Xeriscape Gardening

Creating beauty in low moisture conditions

A beautiful, sustainable garden requires some out-of-the-box thinking. Xeric landscapes aim to be mindful of water conservation with careful planning and utilization of every drop of water. While xeriscape gardening relies heavily on the gardener's personal style and artistry choices, they can still serve a more basic purpose if the gardener makes smart choices.

Xeriscape gardens are most commonly planted in arid areas, typically the southwest, in order to conserve water. However, that doesn't mean that's the only place one can find them.

The most important part of xeriscaping is being water conscious. Take care to grade soil so that water runoff is led towards plants, rather than a sidewalk, street, or home. Rain water should also be conserved in decorative barrels-- it's free water, so take advantage. While it's difficult to start a xeriscape garden without a drip irrigation system, it can be watered by hand with careful maintenance and attention.

Picking appropriate plants is also essential, but the selection isn't limited only to cacti and succulents. Many herbs, like lavender, oregano, thyme, and rosemany, can thrive in xeriscape gardens. Try to plant trees to shade other plants, especially if the garden is in an arid climate.

Replacing a lawn with gravel or other stone not only saves water, but it also opens up style and creative opportunities. Decor can become the focal point of a xeric garden due to cutting back on green space, offering the gardener to add more personality than a typical garden.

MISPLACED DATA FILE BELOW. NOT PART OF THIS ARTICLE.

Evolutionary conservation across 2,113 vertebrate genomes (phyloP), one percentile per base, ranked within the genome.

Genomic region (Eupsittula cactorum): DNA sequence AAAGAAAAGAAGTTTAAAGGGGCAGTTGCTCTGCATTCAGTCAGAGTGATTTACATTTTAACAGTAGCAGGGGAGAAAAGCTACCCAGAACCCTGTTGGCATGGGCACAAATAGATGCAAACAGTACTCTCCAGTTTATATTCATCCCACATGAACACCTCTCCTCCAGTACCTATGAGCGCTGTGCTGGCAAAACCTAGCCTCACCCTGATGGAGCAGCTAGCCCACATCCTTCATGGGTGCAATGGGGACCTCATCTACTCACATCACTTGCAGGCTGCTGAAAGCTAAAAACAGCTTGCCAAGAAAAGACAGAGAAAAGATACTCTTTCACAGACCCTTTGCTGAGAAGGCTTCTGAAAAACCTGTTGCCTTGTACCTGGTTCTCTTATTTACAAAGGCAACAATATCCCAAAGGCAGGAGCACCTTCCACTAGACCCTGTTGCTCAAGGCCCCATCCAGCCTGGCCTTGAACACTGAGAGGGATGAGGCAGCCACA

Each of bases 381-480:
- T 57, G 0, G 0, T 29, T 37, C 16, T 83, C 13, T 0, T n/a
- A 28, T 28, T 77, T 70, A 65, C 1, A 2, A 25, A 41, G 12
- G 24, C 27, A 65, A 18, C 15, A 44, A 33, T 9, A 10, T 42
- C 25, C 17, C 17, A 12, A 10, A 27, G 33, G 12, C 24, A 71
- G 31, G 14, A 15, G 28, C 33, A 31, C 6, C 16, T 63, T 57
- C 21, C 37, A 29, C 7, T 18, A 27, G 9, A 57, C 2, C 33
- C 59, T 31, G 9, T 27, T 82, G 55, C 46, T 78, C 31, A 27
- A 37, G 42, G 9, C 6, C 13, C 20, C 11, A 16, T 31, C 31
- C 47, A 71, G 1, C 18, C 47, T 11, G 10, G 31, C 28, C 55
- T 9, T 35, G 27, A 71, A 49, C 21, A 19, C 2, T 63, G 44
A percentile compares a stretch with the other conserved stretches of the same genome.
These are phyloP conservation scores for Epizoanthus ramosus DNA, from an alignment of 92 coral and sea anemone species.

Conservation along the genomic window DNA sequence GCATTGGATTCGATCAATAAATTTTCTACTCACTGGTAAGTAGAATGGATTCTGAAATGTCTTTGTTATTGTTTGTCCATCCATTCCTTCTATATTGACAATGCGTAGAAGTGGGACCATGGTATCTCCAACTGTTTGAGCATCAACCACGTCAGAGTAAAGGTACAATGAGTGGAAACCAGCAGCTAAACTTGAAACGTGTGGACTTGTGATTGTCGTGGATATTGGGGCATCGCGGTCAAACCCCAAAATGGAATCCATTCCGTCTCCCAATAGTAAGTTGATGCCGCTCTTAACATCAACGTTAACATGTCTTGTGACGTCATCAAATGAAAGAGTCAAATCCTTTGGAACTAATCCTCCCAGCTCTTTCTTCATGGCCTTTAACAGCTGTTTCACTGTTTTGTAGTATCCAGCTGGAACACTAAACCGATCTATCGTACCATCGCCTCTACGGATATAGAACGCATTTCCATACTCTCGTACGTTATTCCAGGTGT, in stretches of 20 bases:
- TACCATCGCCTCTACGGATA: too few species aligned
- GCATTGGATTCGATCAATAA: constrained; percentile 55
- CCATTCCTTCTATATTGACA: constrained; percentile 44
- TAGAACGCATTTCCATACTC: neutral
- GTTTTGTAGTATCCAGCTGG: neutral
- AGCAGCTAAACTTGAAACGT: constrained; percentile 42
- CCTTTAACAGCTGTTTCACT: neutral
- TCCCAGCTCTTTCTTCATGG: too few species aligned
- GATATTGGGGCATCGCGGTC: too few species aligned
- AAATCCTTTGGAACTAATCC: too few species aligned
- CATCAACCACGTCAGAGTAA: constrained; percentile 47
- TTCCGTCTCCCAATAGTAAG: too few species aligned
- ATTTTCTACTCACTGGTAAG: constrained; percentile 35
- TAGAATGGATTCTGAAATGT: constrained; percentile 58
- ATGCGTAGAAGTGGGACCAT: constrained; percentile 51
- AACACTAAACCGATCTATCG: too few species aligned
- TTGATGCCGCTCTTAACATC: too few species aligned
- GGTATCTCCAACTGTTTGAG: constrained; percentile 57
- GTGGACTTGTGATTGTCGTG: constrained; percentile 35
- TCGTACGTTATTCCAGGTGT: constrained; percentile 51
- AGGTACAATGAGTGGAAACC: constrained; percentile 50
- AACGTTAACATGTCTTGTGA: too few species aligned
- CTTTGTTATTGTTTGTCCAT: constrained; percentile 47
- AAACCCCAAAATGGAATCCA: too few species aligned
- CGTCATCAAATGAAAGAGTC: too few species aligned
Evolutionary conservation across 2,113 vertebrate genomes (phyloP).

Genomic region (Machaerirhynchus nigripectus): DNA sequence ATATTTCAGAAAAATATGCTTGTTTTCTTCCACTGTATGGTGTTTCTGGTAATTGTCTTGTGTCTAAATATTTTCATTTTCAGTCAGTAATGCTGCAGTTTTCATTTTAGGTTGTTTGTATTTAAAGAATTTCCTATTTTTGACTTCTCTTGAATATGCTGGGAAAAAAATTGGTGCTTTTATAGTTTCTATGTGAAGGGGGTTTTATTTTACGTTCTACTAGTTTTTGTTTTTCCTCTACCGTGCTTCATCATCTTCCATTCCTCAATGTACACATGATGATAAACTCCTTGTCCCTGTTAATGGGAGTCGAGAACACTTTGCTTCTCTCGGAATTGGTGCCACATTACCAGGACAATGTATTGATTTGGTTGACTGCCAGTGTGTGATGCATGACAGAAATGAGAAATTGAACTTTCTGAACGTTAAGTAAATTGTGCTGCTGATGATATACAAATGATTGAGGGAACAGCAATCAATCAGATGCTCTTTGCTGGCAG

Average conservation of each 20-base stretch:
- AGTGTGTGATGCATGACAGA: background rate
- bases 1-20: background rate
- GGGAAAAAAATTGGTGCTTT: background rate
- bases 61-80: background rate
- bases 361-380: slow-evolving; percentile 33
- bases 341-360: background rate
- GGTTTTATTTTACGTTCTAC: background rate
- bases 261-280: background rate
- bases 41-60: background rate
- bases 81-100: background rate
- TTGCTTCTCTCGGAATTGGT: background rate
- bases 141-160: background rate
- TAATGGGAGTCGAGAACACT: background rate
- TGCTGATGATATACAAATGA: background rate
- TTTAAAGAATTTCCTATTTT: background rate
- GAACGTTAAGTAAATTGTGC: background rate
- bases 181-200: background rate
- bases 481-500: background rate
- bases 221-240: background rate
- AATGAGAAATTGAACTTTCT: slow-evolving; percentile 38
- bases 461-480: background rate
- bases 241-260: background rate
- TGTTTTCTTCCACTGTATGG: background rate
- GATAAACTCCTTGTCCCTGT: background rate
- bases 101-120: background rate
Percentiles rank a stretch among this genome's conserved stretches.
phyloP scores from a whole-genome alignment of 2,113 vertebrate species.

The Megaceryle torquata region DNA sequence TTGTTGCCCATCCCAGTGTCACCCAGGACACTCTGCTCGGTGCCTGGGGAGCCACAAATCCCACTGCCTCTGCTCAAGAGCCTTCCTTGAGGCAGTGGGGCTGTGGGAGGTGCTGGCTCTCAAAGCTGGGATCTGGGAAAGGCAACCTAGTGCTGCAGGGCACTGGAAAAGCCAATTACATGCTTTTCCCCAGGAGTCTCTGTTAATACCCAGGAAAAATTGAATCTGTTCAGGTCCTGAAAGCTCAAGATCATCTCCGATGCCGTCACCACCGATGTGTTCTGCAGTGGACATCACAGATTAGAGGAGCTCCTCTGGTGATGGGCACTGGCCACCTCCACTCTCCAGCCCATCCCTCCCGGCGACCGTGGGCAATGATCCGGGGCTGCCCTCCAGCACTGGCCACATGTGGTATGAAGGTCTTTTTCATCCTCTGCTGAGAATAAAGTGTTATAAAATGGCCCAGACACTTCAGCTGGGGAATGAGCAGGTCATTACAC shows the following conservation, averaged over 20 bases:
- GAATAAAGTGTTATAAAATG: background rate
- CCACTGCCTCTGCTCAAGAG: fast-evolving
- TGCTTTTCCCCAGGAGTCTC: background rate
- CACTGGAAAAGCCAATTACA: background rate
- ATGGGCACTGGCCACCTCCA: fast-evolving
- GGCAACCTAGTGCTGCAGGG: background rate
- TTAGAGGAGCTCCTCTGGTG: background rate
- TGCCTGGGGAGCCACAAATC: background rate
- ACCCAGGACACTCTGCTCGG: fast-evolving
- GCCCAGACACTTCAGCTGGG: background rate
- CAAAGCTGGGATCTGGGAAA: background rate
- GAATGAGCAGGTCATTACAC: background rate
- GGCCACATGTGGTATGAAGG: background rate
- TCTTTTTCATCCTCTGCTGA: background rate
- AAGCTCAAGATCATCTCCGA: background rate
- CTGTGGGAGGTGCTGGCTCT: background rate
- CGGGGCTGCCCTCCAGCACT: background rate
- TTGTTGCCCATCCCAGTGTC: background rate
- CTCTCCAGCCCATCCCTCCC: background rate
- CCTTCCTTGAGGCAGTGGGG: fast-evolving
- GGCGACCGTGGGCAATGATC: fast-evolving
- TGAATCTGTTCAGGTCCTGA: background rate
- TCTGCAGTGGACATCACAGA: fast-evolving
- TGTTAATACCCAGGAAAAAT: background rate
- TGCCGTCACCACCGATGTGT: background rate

It's common to find xeriscape gardens in the southwestern area of the United States, but that's not the only place they can thrive! NGC encourages its members to send in photos or xeriscape gardens, no matter where it is located.


Xeriscaping, water-conserving landscape, drought-tolerant landscaping all define the reducing or elimination of plant watering. Water conservation has become a responsibility of every human. How can we as gardener help with this goal of conservation? The following may give some ideas that YOU can use.

  1. Have a plan. Graph your area with existing features, elevations, drainage and plants you want to save. Then consider adding special arras, sitting, play, shade trees, lawn, etc. This takes time, do not rush, check with neighbors to see what has worked for them or work with a professional.
  2. Condition the soil. Is your soil the right condition for the plants you have chosen or should you chose plants for your soil conditions? Most soil can use some type of conditioning. Compost is always a good additive.
  3. Limit the turf, especially if you need to add water to maintain the grass you want. Use local low moisture grass seed, or let it go dormant in summer heat.
  4. Plant the right plant in the right place. Group plants with similar soil, water requirements and sun exposures. Native plants work well but others are ok if similar. Remember their mature size.
  5. Mulch 2” to 4” to retain moisture, prevent weeds and keep the soil cooler, preferably organic as rock holds the heat.
  6. Irrigate? This is what we are trying to avoid or to use very little water. If you need to water, try not to let the water be exposed to evaporation. Water the soil not the air, large drops are better than fine sprinkler. Have a limited amount of grass. Once new plants are established they need a lot less water.
  7. Maintain the areas. There is usually less maintenance in a xeriscape area if set up correctly. To help retain turf moisture mow 4” or higher and let the clippings fall, this helps shade the plants and helps to hold moisture. Avoid much fertilizer.

Explore plantselect.org a nonprofit collaboration of Colorado State University, Denver Botanic Gardens and horticultures from around the world for more information about xeriscape.


For more information, contact:
Beverly Heidelberger, Chairman: Xeriscape Gardening